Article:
Altruism in the Digital Age
The distinguishing feature of the digital age is the connection of people and things driven by the ubiquitous nature of the Internet. The Internet is connecting billions of people and trillions of devices so that everything is connected with everything else and that will change how people relate and their relationships.
Our Increasing Dependence on Others
The changes brought about by the digital economy will increase our dependency on others. The fall of Lehman Brothers caused financial pain out the back of Bourke. Drought in one food bowl now causes food riots on the other side of the world. The essence of power will change as networks become more important than individual people, companies or nation states and this change will resurrect the intimacy of the village because in trusted groups valuable collaborative behaviours will flourish and relationships will not just be driven by self interest ie “I help you in exchange for you helping me” but will be driven by people wanting to do the right thing to help others for rewards in reputation, respect and munificence.
The Role of Social Networking Sites
Social Networking Sites and the available Social Media tools assist people to create a public or controlled access profile that they can use to connect, communicate and collaborate with their networks of people. This online environment varies substantially from a traditional network in that connections of connections can be traversed and used to dramatically expand both ones own network and the understanding of who is connected to whom. Established networks of people can use a social networking site to operate more effectively, to enhance the depth, ease and speed of communication and collaboration but groups that have physical as well as virtual connections usually build trust more easily. Networks of people established online will require additional functionality and engagement to establish the trust that is required to conduct desired effective online collaboration or communication.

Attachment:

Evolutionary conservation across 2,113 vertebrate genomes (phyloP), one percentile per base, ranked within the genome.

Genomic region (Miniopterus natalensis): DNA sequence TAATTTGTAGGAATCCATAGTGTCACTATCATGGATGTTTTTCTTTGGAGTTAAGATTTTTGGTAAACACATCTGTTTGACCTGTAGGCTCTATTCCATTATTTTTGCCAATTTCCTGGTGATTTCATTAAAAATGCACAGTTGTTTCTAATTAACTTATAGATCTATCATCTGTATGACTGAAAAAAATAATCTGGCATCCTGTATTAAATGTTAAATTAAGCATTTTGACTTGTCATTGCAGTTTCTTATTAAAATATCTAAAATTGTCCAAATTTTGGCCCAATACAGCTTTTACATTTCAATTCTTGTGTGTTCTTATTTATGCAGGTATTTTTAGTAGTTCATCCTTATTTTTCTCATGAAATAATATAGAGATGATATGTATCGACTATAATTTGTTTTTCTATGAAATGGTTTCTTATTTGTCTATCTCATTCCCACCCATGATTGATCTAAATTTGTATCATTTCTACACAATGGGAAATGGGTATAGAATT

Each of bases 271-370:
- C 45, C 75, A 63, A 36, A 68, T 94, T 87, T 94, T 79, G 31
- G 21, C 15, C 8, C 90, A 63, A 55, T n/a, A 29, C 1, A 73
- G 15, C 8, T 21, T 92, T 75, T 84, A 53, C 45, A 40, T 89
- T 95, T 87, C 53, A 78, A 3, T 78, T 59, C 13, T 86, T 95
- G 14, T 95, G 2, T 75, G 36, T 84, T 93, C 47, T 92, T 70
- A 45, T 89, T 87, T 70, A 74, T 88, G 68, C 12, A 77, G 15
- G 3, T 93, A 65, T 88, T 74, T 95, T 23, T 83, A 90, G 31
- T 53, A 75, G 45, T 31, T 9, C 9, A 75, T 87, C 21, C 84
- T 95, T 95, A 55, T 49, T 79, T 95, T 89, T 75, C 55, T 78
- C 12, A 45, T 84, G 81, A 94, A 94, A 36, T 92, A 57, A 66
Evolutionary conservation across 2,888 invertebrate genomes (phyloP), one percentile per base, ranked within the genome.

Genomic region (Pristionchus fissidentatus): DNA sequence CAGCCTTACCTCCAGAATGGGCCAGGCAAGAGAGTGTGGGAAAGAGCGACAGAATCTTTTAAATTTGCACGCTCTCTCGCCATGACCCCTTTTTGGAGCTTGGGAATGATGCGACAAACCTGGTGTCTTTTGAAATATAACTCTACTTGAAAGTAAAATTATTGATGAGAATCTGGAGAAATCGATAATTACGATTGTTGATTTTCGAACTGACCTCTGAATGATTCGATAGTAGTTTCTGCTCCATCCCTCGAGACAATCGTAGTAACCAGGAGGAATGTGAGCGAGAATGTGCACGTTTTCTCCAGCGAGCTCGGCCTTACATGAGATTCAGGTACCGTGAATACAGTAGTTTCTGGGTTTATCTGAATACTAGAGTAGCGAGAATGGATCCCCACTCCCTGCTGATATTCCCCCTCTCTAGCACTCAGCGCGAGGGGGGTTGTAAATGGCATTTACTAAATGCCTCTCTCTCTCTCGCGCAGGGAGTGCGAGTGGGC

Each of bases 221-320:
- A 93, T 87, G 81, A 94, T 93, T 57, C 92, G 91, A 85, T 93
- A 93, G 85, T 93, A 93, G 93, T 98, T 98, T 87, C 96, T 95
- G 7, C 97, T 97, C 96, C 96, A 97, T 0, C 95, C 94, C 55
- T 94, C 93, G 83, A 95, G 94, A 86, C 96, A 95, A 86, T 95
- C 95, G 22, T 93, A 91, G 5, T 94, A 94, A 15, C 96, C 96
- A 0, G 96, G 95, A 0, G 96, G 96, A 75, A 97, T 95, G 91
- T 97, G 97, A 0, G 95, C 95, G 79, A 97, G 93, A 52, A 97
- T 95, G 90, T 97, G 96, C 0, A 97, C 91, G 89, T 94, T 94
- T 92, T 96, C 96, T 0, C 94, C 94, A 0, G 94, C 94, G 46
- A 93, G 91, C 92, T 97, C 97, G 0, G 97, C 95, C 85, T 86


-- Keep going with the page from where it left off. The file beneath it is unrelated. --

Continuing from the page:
A Long Way to Go
With hundreds of millions of people signed up to the major social networking sites the potential for understanding both constructive and destructive behaviour is enormous. Without breaching privacy these sites could aggregate information and connection patterns to identify and harvest productive practices and design tools to accelerate outcomes. Techniques to both hunt for new connections and to farm existing ones are today pretty basic. LinkedIn is seen as the preserve of recruitment companies and sales people but as the power of collaborating with people networks is established in most people’s minds then many more people will see the value of such services. Tools to define interests, opportunities and ventures to encourage valuable connections whilst protecting a member from unwanted, annoying approaches are clearly in their infancy.